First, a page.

Wave of Young Women Seeking Office Reaches Maryland
In this election year, there’s been a surge nationally of mostly young Democratic women running for office. And that surge is swamping ballots in Maryland as well.
In one race, a 30-year-old woman—a Democrat—is pitted against a 65-year-old former Republican member of the House of Delegates for the state Senate seat representing Annapolis.
The former two-term Delegate, Ron George, was sliced out of his Annapolis area district in 2012 by Democratic lawmakers and has been trying to make a comeback ever since. He’s even moved into the new district.
But his return to office could be threatened by Sarah Elfreth, a political newcomer less than half his age who has been generating enthusiasm at her campaign appearances and who may benefit from what appears to be a surge of support for Democrats generally, and women in particular.
Melissa Deckman, a political science professor at Washington College, says President Donald Trump’s disparaging treatment of women has helped galvanize candidates like Elfreth—outsiders--to make long-shot bids for elective office.
"Who are the ultimate outsiders in American politics, but women," Deckman asked. "So, I think that has been an empowering force for a lot of Democratic women."
Deckman and Mileah Kromer, who runs the Goucher poll, reported that approximately one third of candidates for Maryland’s legislature this year are women, compared to one fourth in 2014. Their success is not at all guaranteed, however.
Elfreth launched her campaign last year well behind George in funding and name recognition. She has some advantage in the Democrats’ 4 to 3 voter registration edge in the district, but that’s not nearly as favorable as her party’s 2 to 1 statewide advantage.
A former lobbyist for the National Aquarium, Elfreth says she has tried to overcome George’s advantages by meeting as many voters as possible. Her Facebook page boasts a heavy schedule of events.
"As a first-time candidate, I bring new energy and new ideas," she says. "I also bring a different perspective on how to represent. And I want to continue doing the same things I’ve done in the campaign, which is constantly being out in the community."
As she talks with voters, Elfreth says, she focuses on issues that are chief concerns among women, such as child care, health care, and schools.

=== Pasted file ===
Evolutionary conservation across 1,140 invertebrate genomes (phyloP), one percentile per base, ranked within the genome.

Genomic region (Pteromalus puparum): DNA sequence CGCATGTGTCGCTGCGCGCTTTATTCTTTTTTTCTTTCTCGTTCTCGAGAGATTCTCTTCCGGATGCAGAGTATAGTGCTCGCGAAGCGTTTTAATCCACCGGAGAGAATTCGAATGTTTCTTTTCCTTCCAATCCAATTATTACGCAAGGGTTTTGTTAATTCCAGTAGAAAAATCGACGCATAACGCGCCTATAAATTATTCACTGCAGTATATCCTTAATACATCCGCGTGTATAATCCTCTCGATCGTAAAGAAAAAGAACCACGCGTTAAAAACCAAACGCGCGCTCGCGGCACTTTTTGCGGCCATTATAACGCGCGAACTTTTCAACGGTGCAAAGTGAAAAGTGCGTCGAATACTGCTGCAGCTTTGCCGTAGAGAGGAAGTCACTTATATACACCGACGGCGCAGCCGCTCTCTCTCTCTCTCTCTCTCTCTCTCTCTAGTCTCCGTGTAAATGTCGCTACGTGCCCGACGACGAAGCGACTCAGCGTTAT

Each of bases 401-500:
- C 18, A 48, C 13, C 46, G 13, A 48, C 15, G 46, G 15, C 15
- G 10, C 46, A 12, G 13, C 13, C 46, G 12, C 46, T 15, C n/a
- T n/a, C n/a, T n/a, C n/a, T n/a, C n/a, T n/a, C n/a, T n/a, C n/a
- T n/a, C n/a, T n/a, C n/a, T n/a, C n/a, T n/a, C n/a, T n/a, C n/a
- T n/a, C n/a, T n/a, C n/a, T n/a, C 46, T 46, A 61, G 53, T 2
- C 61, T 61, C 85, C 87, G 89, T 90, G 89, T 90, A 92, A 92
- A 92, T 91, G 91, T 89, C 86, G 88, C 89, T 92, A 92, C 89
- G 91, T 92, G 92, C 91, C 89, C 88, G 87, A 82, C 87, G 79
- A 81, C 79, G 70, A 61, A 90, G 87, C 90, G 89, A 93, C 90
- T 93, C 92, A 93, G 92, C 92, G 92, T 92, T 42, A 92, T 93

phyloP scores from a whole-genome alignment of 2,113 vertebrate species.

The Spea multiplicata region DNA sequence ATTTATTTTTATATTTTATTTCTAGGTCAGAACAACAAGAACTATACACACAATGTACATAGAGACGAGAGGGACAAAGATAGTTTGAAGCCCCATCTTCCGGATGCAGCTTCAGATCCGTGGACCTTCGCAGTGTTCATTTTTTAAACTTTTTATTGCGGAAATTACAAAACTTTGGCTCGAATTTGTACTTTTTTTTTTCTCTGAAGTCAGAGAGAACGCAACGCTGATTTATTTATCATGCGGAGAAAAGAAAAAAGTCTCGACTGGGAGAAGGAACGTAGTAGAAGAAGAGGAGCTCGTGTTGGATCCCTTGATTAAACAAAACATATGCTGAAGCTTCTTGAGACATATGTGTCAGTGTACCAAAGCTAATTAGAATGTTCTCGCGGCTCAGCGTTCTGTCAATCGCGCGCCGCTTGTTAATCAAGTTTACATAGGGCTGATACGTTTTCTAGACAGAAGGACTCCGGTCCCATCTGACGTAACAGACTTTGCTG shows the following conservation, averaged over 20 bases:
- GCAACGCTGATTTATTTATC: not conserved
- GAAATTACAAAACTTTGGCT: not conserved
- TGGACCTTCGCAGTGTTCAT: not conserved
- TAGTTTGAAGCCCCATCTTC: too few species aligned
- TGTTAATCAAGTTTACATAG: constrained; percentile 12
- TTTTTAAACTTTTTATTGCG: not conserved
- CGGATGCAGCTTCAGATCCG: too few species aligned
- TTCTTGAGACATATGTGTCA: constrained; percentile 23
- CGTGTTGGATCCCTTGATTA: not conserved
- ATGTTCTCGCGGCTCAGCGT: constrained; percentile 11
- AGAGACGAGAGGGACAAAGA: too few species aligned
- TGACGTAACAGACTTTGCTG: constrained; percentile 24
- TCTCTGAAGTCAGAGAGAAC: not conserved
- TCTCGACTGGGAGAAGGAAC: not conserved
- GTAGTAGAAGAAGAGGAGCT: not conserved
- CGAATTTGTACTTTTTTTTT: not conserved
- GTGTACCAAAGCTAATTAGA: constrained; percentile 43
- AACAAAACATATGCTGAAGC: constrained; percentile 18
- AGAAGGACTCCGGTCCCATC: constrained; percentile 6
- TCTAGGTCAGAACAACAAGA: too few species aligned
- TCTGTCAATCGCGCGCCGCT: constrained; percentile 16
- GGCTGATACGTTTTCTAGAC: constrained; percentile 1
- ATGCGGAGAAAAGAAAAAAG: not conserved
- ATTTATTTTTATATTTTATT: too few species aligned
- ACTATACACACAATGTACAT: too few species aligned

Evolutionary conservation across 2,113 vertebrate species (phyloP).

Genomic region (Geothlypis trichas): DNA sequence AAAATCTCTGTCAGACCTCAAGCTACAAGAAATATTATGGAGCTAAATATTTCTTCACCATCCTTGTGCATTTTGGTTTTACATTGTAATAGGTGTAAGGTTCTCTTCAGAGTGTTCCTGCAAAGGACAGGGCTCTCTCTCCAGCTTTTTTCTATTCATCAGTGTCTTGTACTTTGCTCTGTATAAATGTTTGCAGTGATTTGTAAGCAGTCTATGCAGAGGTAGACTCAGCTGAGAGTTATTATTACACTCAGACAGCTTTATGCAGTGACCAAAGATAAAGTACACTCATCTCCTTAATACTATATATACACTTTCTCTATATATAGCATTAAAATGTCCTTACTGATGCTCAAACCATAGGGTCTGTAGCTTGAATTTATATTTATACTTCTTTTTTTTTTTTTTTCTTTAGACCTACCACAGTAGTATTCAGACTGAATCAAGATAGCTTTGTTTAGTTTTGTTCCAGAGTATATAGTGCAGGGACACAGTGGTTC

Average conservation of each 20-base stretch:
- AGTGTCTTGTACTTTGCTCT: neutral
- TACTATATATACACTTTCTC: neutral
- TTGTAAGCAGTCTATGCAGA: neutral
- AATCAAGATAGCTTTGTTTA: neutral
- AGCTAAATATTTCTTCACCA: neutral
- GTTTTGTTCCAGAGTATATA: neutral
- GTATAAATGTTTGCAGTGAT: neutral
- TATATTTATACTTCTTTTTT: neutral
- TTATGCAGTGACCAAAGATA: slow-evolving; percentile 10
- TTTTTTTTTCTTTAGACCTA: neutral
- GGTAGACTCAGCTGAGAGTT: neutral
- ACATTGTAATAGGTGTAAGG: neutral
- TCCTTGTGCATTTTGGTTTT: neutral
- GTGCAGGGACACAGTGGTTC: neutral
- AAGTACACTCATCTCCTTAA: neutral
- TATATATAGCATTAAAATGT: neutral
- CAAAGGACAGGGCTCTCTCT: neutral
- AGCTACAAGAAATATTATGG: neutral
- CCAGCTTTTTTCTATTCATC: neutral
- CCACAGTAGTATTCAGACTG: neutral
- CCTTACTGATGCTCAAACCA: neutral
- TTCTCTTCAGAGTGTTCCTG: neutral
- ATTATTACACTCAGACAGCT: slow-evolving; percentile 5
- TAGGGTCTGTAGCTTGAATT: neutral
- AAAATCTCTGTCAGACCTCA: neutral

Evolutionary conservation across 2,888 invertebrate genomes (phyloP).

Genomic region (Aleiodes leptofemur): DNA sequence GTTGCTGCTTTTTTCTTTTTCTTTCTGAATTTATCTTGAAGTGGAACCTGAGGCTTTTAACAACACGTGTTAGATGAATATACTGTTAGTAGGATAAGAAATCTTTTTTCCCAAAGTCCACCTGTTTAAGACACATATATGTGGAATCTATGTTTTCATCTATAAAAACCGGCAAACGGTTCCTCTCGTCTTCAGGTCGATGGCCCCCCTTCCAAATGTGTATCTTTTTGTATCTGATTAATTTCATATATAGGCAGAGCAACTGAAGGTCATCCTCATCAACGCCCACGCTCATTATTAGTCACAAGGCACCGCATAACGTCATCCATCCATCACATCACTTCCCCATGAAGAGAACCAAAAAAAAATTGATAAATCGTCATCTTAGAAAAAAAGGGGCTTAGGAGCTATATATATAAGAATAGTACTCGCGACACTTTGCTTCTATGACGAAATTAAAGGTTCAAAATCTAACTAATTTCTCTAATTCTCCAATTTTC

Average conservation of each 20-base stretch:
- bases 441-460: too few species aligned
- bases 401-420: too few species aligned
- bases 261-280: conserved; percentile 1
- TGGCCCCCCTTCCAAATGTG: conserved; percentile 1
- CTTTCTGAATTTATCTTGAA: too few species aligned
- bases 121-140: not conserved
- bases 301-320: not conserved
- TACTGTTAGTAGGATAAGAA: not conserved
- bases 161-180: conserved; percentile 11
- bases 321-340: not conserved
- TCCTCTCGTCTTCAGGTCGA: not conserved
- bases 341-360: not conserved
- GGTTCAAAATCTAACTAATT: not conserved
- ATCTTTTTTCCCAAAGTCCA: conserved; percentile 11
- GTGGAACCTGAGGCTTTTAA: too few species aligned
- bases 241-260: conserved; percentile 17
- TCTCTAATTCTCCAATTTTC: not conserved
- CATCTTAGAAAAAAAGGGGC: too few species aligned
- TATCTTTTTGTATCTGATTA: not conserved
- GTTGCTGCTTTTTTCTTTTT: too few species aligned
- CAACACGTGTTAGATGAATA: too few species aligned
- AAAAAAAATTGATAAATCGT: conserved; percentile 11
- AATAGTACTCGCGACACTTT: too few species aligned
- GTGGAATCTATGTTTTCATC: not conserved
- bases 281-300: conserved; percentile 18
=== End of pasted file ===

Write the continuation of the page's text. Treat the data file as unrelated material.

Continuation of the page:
Meanwhile, George, who has run a jewelry store on Main Street in Annapolis for nearly three decades, declares himself an advocate for small business.
He recently organized a protest against a temporary bike lane on Main Street installed by Mayor Gavin Buckley without approval from the city council. George says the new traffic design threatens local businesses because it robs them of parking spaces.
"Gavin has said his plan further down the road is to get rid of all the meters and all the cars," George says. "That will work in some towns, some cities, but not here."
George considers himself an environmentalist. He is most proud of legislation he supported in the House that encourages the use of wind power to reduce reliance on non-renewable energy sources.
"I just believe in doing things that work," he says. "I think having a business sense helps you with that."
His record wasn’t green enough, though, to win an endorsement from the Maryland League of Conservation Voters. Robert Gallagher, co-chairman of the Anne Arundel County chapter, said the decision wasn’t a close call.
"I’ve known Ron for years. He’s a very good guy and I think he was a good legislator," Gallagher said. "But if you take his record overall, more than a majority of the bills that came before him that were supported by the environmental community he voted against them."
By contrast, Gallagher said, Elfreth has been an unflinching and effective advocate for the environment for more than a decade. And her age could be a good thing, he adds.
"Young blood will be good in the General Assembly."
In fact, state records suggest that if she wins, Elfreth would be the youngest woman ever elected to the Maryland Senate by 13 years.